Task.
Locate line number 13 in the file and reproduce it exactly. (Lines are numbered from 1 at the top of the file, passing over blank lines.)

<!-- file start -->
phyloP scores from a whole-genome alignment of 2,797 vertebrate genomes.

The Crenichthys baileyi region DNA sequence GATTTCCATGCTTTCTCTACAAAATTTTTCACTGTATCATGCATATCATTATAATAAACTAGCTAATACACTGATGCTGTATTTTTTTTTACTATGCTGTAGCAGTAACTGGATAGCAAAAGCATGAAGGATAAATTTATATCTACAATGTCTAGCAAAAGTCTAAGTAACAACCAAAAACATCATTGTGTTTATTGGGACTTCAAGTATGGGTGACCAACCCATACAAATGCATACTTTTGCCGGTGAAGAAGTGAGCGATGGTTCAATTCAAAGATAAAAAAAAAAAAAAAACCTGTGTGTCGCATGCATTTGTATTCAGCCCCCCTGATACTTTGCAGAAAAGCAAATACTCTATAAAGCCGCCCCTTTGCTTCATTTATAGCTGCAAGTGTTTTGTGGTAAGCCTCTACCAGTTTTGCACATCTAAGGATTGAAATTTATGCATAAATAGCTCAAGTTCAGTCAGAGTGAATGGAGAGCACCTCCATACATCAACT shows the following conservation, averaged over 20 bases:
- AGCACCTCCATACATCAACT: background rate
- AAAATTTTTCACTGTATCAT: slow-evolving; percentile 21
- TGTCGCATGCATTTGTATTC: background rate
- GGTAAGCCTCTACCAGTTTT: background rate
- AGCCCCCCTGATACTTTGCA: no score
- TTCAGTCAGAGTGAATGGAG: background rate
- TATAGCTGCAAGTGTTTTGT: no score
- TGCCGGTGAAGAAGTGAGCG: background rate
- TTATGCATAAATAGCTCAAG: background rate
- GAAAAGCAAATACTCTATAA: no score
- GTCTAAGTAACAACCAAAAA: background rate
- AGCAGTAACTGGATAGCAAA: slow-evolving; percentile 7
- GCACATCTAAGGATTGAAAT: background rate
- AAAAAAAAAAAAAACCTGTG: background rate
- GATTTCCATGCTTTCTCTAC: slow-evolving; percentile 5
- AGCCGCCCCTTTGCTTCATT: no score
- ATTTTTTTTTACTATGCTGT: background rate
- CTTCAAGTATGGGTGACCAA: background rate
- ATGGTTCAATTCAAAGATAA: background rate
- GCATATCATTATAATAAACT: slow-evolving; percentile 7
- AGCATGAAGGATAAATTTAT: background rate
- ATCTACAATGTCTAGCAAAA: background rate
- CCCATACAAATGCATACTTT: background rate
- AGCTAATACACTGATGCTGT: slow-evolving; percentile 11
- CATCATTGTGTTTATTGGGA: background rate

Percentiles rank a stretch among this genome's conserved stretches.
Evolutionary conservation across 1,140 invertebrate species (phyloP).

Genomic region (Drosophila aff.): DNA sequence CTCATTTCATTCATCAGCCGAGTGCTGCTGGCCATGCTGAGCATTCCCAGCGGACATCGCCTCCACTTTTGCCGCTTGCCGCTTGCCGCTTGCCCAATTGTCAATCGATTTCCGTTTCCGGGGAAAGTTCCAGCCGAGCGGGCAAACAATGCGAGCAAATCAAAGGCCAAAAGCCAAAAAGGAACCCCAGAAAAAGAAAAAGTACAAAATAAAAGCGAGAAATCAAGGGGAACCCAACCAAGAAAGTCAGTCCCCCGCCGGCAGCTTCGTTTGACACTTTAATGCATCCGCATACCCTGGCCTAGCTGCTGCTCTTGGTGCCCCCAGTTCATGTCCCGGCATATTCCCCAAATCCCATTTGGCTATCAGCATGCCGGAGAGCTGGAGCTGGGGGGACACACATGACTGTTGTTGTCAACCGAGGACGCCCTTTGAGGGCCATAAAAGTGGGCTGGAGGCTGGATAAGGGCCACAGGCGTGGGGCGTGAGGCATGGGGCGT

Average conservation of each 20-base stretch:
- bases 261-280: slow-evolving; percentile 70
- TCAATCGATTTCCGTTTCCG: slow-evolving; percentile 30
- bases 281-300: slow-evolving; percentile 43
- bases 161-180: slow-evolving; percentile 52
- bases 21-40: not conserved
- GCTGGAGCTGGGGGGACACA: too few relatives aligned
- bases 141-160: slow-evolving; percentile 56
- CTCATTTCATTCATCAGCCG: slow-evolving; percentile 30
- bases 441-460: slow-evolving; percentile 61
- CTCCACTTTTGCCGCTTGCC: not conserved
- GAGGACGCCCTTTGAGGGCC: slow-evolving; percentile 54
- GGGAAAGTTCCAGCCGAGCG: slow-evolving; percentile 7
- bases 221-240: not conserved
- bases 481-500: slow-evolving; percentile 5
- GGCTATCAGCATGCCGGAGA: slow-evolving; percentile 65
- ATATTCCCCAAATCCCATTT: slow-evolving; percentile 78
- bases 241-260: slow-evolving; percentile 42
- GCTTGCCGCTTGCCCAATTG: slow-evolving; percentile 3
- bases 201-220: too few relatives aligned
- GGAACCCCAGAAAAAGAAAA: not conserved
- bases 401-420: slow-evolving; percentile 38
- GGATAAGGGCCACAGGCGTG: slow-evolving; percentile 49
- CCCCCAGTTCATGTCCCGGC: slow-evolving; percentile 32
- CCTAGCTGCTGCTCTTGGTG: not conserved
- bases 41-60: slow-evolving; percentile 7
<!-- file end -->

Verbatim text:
- GTCTAAGTAACAACCAAAAA: background rate